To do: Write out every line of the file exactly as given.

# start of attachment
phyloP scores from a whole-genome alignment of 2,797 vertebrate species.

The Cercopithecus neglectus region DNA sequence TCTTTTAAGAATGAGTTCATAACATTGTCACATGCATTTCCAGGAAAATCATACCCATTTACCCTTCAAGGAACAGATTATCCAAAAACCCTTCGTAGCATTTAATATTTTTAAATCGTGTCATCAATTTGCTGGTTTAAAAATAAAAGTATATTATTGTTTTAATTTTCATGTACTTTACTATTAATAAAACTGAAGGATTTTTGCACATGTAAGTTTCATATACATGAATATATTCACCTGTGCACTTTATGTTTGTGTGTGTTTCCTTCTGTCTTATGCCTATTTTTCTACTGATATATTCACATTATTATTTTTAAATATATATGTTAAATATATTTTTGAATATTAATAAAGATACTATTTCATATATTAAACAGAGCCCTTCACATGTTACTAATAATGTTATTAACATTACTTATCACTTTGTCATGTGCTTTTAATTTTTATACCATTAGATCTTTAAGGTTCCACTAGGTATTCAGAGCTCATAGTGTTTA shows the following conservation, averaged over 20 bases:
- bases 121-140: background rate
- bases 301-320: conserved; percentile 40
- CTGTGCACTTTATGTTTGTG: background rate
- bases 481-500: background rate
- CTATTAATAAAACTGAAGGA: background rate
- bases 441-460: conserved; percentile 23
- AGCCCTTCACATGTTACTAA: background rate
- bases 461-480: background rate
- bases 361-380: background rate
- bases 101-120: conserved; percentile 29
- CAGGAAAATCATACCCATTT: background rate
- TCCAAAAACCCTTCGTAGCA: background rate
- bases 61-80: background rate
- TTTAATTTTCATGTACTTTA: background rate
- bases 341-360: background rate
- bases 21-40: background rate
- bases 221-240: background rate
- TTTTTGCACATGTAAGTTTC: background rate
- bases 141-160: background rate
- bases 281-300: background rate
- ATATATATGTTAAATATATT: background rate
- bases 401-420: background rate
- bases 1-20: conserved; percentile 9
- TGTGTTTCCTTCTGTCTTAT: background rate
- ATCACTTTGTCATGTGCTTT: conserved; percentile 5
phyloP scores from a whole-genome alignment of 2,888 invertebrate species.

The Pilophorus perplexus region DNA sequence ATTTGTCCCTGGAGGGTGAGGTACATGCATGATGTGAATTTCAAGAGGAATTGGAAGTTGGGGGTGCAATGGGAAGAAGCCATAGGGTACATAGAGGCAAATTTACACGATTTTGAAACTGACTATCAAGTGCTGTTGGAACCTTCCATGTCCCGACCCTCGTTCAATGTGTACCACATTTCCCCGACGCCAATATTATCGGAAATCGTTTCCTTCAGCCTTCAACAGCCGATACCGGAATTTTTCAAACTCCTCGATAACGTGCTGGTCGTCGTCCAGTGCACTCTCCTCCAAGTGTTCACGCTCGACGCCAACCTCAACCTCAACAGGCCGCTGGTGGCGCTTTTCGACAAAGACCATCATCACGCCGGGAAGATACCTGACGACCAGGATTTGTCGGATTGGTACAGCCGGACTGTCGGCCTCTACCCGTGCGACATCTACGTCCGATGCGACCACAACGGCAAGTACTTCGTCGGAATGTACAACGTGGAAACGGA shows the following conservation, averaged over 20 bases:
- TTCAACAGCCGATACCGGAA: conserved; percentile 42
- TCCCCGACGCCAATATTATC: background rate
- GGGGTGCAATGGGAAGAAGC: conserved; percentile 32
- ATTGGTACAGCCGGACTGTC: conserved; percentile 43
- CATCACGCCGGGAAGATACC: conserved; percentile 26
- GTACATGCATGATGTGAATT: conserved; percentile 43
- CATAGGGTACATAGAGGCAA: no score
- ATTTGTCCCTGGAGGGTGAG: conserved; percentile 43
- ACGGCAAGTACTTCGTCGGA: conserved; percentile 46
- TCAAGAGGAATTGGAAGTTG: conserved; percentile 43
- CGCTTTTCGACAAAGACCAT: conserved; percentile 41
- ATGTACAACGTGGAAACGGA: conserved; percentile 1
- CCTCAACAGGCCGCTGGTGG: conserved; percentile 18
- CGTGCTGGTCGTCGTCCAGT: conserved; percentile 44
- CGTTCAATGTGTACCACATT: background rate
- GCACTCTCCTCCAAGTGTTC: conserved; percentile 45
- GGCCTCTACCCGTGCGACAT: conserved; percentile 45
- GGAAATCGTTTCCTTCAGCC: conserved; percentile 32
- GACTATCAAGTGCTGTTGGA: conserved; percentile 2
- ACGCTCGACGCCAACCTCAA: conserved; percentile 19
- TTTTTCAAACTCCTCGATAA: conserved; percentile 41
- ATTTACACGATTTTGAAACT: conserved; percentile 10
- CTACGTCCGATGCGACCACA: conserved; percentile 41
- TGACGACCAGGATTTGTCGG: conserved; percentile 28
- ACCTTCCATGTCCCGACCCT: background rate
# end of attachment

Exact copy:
phyloP scores from a whole-genome alignment of 2,797 vertebrate species.

The Cercopithecus neglectus region DNA sequence TCTTTTAAGAATGAGTTCATAACATTGTCACATGCATTTCCAGGAAAATCATACCCATTTACCCTTCAAGGAACAGATTATCCAAAAACCCTTCGTAGCATTTAATATTTTTAAATCGTGTCATCAATTTGCTGGTTTAAAAATAAAAGTATATTATTGTTTTAATTTTCATGTACTTTACTATTAATAAAACTGAAGGATTTTTGCACATGTAAGTTTCATATACATGAATATATTCACCTGTGCACTTTATGTTTGTGTGTGTTTCCTTCTGTCTTATGCCTATTTTTCTACTGATATATTCACATTATTATTTTTAAATATATATGTTAAATATATTTTTGAATATTAATAAAGATACTATTTCATATATTAAACAGAGCCCTTCACATGTTACTAATAATGTTATTAACATTACTTATCACTTTGTCATGTGCTTTTAATTTTTATACCATTAGATCTTTAAGGTTCCACTAGGTATTCAGAGCTCATAGTGTTTA shows the following conservation, averaged over 20 bases:
- bases 121-140: background rate
- bases 301-320: conserved; percentile 40
- CTGTGCACTTTATGTTTGTG: background rate
- bases 481-500: background rate
- CTATTAATAAAACTGAAGGA: background rate
- bases 441-460: conserved; percentile 23
- AGCCCTTCACATGTTACTAA: background rate
- bases 461-480: background rate
- bases 361-380: background rate
- bases 101-120: conserved; percentile 29
- CAGGAAAATCATACCCATTT: background rate
- TCCAAAAACCCTTCGTAGCA: background rate
- bases 61-80: background rate
- TTTAATTTTCATGTACTTTA: background rate
- bases 341-360: background rate
- bases 21-40: background rate
- bases 221-240: background rate
- TTTTTGCACATGTAAGTTTC: background rate
- bases 141-160: background rate
- bases 281-300: background rate
- ATATATATGTTAAATATATT: background rate
- bases 401-420: background rate
- bases 1-20: conserved; percentile 9
- TGTGTTTCCTTCTGTCTTAT: background rate
- ATCACTTTGTCATGTGCTTT: conserved; percentile 5
phyloP scores from a whole-genome alignment of 2,888 invertebrate species.

The Pilophorus perplexus region DNA sequence ATTTGTCCCTGGAGGGTGAGGTACATGCATGATGTGAATTTCAAGAGGAATTGGAAGTTGGGGGTGCAATGGGAAGAAGCCATAGGGTACATAGAGGCAAATTTACACGATTTTGAAACTGACTATCAAGTGCTGTTGGAACCTTCCATGTCCCGACCCTCGTTCAATGTGTACCACATTTCCCCGACGCCAATATTATCGGAAATCGTTTCCTTCAGCCTTCAACAGCCGATACCGGAATTTTTCAAACTCCTCGATAACGTGCTGGTCGTCGTCCAGTGCACTCTCCTCCAAGTGTTCACGCTCGACGCCAACCTCAACCTCAACAGGCCGCTGGTGGCGCTTTTCGACAAAGACCATCATCACGCCGGGAAGATACCTGACGACCAGGATTTGTCGGATTGGTACAGCCGGACTGTCGGCCTCTACCCGTGCGACATCTACGTCCGATGCGACCACAACGGCAAGTACTTCGTCGGAATGTACAACGTGGAAACGGA shows the following conservation, averaged over 20 bases:
- TTCAACAGCCGATACCGGAA: conserved; percentile 42
- TCCCCGACGCCAATATTATC: background rate
- GGGGTGCAATGGGAAGAAGC: conserved; percentile 32
- ATTGGTACAGCCGGACTGTC: conserved; percentile 43
- CATCACGCCGGGAAGATACC: conserved; percentile 26
- GTACATGCATGATGTGAATT: conserved; percentile 43
- CATAGGGTACATAGAGGCAA: no score
- ATTTGTCCCTGGAGGGTGAG: conserved; percentile 43
- ACGGCAAGTACTTCGTCGGA: conserved; percentile 46
- TCAAGAGGAATTGGAAGTTG: conserved; percentile 43
- CGCTTTTCGACAAAGACCAT: conserved; percentile 41
- ATGTACAACGTGGAAACGGA: conserved; percentile 1
- CCTCAACAGGCCGCTGGTGG: conserved; percentile 18
- CGTGCTGGTCGTCGTCCAGT: conserved; percentile 44
- CGTTCAATGTGTACCACATT: background rate
- GCACTCTCCTCCAAGTGTTC: conserved; percentile 45
- GGCCTCTACCCGTGCGACAT: conserved; percentile 45
- GGAAATCGTTTCCTTCAGCC: conserved; percentile 32
- GACTATCAAGTGCTGTTGGA: conserved; percentile 2
- ACGCTCGACGCCAACCTCAA: conserved; percentile 19
- TTTTTCAAACTCCTCGATAA: conserved; percentile 41
- ATTTACACGATTTTGAAACT: conserved; percentile 10
- CTACGTCCGATGCGACCACA: conserved; percentile 41
- TGACGACCAGGATTTGTCGG: conserved; percentile 28
- ACCTTCCATGTCCCGACCCT: background rate